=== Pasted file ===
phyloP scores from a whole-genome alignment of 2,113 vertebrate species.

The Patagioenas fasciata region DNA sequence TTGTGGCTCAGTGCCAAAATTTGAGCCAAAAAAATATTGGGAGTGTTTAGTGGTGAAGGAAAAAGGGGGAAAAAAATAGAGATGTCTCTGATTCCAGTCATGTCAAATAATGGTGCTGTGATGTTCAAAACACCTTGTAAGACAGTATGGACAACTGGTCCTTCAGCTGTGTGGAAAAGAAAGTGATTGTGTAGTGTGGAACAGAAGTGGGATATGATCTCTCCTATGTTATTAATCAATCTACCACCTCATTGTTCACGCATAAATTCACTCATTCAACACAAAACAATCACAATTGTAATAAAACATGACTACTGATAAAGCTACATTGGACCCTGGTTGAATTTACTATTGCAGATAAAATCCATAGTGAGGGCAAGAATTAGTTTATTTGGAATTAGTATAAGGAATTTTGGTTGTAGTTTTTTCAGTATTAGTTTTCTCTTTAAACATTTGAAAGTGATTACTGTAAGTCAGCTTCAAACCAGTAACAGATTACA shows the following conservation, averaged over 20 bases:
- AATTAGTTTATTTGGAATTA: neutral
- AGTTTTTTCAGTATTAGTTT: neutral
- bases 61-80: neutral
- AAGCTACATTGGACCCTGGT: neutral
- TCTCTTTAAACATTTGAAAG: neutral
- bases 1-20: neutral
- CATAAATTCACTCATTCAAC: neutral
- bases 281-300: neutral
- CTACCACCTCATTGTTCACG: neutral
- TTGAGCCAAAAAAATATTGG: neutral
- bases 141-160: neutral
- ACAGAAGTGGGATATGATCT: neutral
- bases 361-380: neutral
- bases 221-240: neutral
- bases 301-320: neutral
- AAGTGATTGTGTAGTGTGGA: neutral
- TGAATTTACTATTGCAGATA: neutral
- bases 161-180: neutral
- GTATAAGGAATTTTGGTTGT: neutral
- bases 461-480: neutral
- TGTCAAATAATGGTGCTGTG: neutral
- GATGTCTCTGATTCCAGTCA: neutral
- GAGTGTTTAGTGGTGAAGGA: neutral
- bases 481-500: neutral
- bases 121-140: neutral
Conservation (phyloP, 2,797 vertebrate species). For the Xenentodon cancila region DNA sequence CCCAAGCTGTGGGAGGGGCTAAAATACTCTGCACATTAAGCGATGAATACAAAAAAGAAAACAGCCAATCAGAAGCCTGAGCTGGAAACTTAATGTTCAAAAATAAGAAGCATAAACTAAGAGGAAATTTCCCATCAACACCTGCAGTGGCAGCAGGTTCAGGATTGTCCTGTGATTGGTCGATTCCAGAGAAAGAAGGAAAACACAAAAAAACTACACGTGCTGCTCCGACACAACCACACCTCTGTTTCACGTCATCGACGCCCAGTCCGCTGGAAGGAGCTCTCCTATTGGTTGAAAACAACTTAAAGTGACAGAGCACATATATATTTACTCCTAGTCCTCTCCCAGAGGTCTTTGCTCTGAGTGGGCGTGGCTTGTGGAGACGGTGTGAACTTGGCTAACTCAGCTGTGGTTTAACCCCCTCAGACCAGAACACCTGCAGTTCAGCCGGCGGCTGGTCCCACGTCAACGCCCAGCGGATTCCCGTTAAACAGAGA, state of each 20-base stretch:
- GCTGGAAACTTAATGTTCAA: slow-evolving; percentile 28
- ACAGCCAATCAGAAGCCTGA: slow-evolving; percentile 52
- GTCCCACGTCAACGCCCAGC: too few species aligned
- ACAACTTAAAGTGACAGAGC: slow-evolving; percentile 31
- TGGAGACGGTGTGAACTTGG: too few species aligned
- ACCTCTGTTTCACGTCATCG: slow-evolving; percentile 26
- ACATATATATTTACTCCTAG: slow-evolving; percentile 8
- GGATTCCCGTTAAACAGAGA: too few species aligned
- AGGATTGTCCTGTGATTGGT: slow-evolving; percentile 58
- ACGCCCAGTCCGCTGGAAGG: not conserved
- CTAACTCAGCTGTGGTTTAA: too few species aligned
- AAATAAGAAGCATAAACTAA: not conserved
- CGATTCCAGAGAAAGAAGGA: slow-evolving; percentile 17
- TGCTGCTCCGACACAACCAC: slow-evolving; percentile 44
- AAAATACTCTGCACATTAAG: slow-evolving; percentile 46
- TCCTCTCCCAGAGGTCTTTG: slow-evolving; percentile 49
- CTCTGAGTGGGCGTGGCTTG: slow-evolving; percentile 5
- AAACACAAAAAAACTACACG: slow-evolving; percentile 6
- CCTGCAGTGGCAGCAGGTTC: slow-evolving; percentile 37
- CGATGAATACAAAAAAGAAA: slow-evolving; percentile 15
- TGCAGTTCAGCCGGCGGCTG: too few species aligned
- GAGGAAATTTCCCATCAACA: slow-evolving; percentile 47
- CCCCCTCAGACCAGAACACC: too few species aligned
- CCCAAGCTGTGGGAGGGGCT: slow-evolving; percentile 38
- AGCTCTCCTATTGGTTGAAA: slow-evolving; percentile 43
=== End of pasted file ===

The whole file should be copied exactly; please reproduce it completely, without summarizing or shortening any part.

phyloP scores from a whole-genome alignment of 2,113 vertebrate species.

The Patagioenas fasciata region DNA sequence TTGTGGCTCAGTGCCAAAATTTGAGCCAAAAAAATATTGGGAGTGTTTAGTGGTGAAGGAAAAAGGGGGAAAAAAATAGAGATGTCTCTGATTCCAGTCATGTCAAATAATGGTGCTGTGATGTTCAAAACACCTTGTAAGACAGTATGGACAACTGGTCCTTCAGCTGTGTGGAAAAGAAAGTGATTGTGTAGTGTGGAACAGAAGTGGGATATGATCTCTCCTATGTTATTAATCAATCTACCACCTCATTGTTCACGCATAAATTCACTCATTCAACACAAAACAATCACAATTGTAATAAAACATGACTACTGATAAAGCTACATTGGACCCTGGTTGAATTTACTATTGCAGATAAAATCCATAGTGAGGGCAAGAATTAGTTTATTTGGAATTAGTATAAGGAATTTTGGTTGTAGTTTTTTCAGTATTAGTTTTCTCTTTAAACATTTGAAAGTGATTACTGTAAGTCAGCTTCAAACCAGTAACAGATTACA shows the following conservation, averaged over 20 bases:
- AATTAGTTTATTTGGAATTA: neutral
- AGTTTTTTCAGTATTAGTTT: neutral
- bases 61-80: neutral
- AAGCTACATTGGACCCTGGT: neutral
- TCTCTTTAAACATTTGAAAG: neutral
- bases 1-20: neutral
- CATAAATTCACTCATTCAAC: neutral
- bases 281-300: neutral
- CTACCACCTCATTGTTCACG: neutral
- TTGAGCCAAAAAAATATTGG: neutral
- bases 141-160: neutral
- ACAGAAGTGGGATATGATCT: neutral
- bases 361-380: neutral
- bases 221-240: neutral
- bases 301-320: neutral
- AAGTGATTGTGTAGTGTGGA: neutral
- TGAATTTACTATTGCAGATA: neutral
- bases 161-180: neutral
- GTATAAGGAATTTTGGTTGT: neutral
- bases 461-480: neutral
- TGTCAAATAATGGTGCTGTG: neutral
- GATGTCTCTGATTCCAGTCA: neutral
- GAGTGTTTAGTGGTGAAGGA: neutral
- bases 481-500: neutral
- bases 121-140: neutral
Conservation (phyloP, 2,797 vertebrate species). For the Xenentodon cancila region DNA sequence CCCAAGCTGTGGGAGGGGCTAAAATACTCTGCACATTAAGCGATGAATACAAAAAAGAAAACAGCCAATCAGAAGCCTGAGCTGGAAACTTAATGTTCAAAAATAAGAAGCATAAACTAAGAGGAAATTTCCCATCAACACCTGCAGTGGCAGCAGGTTCAGGATTGTCCTGTGATTGGTCGATTCCAGAGAAAGAAGGAAAACACAAAAAAACTACACGTGCTGCTCCGACACAACCACACCTCTGTTTCACGTCATCGACGCCCAGTCCGCTGGAAGGAGCTCTCCTATTGGTTGAAAACAACTTAAAGTGACAGAGCACATATATATTTACTCCTAGTCCTCTCCCAGAGGTCTTTGCTCTGAGTGGGCGTGGCTTGTGGAGACGGTGTGAACTTGGCTAACTCAGCTGTGGTTTAACCCCCTCAGACCAGAACACCTGCAGTTCAGCCGGCGGCTGGTCCCACGTCAACGCCCAGCGGATTCCCGTTAAACAGAGA, state of each 20-base stretch:
- GCTGGAAACTTAATGTTCAA: slow-evolving; percentile 28
- ACAGCCAATCAGAAGCCTGA: slow-evolving; percentile 52
- GTCCCACGTCAACGCCCAGC: too few species aligned
- ACAACTTAAAGTGACAGAGC: slow-evolving; percentile 31
- TGGAGACGGTGTGAACTTGG: too few species aligned
- ACCTCTGTTTCACGTCATCG: slow-evolving; percentile 26
- ACATATATATTTACTCCTAG: slow-evolving; percentile 8
- GGATTCCCGTTAAACAGAGA: too few species aligned
- AGGATTGTCCTGTGATTGGT: slow-evolving; percentile 58
- ACGCCCAGTCCGCTGGAAGG: not conserved
- CTAACTCAGCTGTGGTTTAA: too few species aligned
- AAATAAGAAGCATAAACTAA: not conserved
- CGATTCCAGAGAAAGAAGGA: slow-evolving; percentile 17
- TGCTGCTCCGACACAACCAC: slow-evolving; percentile 44
- AAAATACTCTGCACATTAAG: slow-evolving; percentile 46
- TCCTCTCCCAGAGGTCTTTG: slow-evolving; percentile 49
- CTCTGAGTGGGCGTGGCTTG: slow-evolving; percentile 5
- AAACACAAAAAAACTACACG: slow-evolving; percentile 6
- CCTGCAGTGGCAGCAGGTTC: slow-evolving; percentile 37
- CGATGAATACAAAAAAGAAA: slow-evolving; percentile 15
- TGCAGTTCAGCCGGCGGCTG: too few species aligned
- GAGGAAATTTCCCATCAACA: slow-evolving; percentile 47
- CCCCCTCAGACCAGAACACC: too few species aligned
- CCCAAGCTGTGGGAGGGGCT: slow-evolving; percentile 38
- AGCTCTCCTATTGGTTGAAA: slow-evolving; percentile 43